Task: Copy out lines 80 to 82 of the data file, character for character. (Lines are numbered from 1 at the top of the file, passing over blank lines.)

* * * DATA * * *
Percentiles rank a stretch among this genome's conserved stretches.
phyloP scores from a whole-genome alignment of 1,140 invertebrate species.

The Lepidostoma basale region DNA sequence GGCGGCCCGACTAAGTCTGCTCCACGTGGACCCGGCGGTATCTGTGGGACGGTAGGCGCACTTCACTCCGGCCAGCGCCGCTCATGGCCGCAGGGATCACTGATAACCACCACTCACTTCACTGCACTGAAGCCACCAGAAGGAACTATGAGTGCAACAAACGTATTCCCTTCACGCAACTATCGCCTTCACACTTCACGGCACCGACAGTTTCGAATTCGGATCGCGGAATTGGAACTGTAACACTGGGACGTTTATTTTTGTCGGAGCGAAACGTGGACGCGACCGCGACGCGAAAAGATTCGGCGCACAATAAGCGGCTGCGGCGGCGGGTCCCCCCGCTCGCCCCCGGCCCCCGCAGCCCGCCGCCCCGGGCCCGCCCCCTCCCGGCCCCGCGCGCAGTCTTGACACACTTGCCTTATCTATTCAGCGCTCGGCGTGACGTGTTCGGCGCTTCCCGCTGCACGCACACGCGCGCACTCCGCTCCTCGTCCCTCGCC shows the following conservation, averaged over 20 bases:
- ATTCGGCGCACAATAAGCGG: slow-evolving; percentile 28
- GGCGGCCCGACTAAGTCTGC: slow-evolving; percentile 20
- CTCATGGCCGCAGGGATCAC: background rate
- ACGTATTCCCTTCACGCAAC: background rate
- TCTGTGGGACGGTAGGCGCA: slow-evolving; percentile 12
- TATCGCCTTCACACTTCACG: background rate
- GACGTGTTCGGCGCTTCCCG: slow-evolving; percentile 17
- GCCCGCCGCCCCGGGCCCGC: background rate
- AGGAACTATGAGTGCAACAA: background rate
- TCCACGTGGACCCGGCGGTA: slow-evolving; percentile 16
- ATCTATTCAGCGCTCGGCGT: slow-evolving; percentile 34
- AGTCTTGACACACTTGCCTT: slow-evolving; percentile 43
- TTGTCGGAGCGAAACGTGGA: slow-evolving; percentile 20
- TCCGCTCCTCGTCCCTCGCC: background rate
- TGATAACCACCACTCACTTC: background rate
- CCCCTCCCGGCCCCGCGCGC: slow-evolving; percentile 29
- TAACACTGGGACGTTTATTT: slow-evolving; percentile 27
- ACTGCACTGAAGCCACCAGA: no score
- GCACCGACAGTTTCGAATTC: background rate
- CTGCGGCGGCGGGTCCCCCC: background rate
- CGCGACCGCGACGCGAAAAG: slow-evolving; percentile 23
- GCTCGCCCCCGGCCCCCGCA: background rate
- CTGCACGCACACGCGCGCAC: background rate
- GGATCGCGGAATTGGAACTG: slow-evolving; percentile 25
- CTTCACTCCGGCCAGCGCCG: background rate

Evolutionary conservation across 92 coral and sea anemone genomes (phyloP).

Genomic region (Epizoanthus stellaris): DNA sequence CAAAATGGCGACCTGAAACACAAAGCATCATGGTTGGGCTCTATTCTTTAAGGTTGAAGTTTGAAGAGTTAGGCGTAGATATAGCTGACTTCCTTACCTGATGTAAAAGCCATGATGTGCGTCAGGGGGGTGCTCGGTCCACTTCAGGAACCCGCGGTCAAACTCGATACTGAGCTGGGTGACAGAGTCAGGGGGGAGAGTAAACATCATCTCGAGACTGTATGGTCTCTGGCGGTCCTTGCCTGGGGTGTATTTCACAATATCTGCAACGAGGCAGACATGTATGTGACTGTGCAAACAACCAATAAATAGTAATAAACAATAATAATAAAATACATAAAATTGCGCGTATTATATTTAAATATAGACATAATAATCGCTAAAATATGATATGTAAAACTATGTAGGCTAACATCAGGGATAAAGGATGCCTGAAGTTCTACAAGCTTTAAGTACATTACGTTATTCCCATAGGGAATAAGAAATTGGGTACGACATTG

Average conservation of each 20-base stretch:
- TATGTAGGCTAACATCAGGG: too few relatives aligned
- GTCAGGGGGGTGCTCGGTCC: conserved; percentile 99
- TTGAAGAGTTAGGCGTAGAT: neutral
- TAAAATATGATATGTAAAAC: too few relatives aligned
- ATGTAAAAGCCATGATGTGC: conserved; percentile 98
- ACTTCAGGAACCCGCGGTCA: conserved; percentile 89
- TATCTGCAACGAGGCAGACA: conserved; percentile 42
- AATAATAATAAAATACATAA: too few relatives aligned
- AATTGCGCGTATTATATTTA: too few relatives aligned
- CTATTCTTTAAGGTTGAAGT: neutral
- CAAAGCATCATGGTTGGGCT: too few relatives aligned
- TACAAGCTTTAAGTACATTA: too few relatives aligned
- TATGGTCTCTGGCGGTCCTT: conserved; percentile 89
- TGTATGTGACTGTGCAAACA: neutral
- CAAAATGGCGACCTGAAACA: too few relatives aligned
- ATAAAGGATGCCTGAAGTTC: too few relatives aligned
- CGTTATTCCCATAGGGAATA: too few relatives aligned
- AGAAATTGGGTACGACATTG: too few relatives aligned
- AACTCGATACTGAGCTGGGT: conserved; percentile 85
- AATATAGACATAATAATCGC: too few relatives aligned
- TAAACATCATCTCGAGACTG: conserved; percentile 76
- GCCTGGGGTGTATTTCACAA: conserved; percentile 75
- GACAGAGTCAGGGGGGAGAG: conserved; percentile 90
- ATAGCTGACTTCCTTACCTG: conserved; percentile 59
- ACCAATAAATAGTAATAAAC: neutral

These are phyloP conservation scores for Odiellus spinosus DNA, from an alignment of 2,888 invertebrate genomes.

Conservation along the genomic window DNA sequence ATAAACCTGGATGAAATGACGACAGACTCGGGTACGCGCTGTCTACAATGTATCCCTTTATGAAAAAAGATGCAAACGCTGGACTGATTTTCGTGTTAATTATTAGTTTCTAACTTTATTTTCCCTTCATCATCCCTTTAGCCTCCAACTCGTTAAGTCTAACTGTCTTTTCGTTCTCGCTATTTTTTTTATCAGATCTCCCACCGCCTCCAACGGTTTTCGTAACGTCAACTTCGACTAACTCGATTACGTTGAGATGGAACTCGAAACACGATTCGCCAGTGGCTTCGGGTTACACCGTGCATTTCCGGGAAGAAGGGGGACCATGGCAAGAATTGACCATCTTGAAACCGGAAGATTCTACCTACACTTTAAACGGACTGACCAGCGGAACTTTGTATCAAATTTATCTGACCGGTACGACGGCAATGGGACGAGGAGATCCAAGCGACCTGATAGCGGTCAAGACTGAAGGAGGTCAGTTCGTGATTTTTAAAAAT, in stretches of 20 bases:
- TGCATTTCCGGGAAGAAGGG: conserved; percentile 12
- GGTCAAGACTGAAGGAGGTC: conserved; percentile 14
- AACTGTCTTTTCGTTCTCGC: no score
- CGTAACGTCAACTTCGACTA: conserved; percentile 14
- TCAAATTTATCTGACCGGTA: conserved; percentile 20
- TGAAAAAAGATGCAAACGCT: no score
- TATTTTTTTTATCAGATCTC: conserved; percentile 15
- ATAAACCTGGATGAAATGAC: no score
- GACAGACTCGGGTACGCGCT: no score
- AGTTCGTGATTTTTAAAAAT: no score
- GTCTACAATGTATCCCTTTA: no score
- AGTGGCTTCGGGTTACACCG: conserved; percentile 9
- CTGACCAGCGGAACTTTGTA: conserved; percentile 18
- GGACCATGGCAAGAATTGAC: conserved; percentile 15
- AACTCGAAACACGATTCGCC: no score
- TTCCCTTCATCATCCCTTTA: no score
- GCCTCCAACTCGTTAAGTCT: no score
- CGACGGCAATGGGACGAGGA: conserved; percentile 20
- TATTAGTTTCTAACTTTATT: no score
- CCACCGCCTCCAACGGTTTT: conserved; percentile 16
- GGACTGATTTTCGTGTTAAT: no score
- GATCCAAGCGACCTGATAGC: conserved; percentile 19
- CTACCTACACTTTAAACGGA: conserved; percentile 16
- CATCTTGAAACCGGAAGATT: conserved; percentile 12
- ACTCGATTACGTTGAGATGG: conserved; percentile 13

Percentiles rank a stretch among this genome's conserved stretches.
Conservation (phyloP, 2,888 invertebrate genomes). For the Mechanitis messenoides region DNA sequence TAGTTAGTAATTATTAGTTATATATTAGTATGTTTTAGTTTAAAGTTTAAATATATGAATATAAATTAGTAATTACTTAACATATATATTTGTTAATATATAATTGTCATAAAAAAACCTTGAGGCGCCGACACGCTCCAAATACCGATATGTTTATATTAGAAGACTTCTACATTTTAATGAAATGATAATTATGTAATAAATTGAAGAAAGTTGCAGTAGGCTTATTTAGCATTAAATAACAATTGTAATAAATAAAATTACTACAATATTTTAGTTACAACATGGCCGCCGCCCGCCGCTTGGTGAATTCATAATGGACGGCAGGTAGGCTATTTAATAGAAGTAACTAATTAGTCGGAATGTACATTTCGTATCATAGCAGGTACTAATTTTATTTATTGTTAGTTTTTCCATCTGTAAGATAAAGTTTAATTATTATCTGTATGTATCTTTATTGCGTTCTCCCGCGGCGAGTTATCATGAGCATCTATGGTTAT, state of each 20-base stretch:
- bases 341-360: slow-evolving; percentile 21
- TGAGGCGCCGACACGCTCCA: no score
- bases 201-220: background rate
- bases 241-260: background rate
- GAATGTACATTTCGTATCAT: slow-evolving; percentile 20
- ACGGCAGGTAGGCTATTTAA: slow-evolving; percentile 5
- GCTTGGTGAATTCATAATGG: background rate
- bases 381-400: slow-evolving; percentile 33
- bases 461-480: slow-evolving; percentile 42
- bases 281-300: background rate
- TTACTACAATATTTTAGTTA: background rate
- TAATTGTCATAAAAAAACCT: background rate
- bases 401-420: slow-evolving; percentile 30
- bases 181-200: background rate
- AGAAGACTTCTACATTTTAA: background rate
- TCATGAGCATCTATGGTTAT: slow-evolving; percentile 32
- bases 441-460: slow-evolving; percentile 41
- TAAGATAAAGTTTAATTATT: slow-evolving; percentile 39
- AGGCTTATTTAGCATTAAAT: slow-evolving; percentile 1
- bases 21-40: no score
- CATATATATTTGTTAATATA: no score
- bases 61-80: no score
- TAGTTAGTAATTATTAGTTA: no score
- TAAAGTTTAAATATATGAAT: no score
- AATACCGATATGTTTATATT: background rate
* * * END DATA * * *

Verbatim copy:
- GATCCAAGCGACCTGATAGC: conserved; percentile 19
- CTACCTACACTTTAAACGGA: conserved; percentile 16
- CATCTTGAAACCGGAAGATT: conserved; percentile 12